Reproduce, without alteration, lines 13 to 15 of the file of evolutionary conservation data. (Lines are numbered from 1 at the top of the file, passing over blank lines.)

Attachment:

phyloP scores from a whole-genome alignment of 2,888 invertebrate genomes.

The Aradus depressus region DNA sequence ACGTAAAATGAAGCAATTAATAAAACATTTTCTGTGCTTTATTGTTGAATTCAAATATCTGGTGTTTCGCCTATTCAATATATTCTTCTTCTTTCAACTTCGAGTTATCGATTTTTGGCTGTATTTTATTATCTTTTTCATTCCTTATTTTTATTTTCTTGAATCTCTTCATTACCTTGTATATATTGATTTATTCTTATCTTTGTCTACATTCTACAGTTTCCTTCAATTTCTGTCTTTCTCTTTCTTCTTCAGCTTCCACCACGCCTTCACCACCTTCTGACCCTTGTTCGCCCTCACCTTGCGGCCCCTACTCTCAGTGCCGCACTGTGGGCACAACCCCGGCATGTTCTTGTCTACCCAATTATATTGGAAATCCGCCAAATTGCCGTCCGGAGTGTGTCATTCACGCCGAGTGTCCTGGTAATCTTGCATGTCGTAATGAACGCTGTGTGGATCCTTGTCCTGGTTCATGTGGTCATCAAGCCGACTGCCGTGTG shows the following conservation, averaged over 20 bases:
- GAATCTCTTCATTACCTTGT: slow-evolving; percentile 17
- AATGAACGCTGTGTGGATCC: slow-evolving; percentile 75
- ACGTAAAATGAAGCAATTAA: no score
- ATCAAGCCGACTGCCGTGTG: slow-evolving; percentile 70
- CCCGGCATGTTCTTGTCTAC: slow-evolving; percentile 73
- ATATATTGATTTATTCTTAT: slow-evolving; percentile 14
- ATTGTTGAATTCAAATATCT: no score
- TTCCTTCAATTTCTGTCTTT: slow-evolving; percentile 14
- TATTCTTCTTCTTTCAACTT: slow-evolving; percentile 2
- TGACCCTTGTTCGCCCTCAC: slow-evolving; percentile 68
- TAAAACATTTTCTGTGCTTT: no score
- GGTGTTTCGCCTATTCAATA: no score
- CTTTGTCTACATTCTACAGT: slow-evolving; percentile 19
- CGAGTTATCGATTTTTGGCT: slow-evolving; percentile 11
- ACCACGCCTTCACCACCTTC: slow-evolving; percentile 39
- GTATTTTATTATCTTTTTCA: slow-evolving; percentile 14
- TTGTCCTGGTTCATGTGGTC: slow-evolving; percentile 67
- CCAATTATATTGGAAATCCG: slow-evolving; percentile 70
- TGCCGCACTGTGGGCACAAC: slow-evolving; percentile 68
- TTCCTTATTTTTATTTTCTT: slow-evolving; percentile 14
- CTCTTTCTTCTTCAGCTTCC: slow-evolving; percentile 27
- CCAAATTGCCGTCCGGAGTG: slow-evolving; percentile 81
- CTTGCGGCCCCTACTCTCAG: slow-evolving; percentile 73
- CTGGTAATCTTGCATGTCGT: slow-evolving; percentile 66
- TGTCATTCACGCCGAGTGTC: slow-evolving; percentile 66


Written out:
- TAAAACATTTTCTGTGCTTT: no score
- GGTGTTTCGCCTATTCAATA: no score
- CTTTGTCTACATTCTACAGT: slow-evolving; percentile 19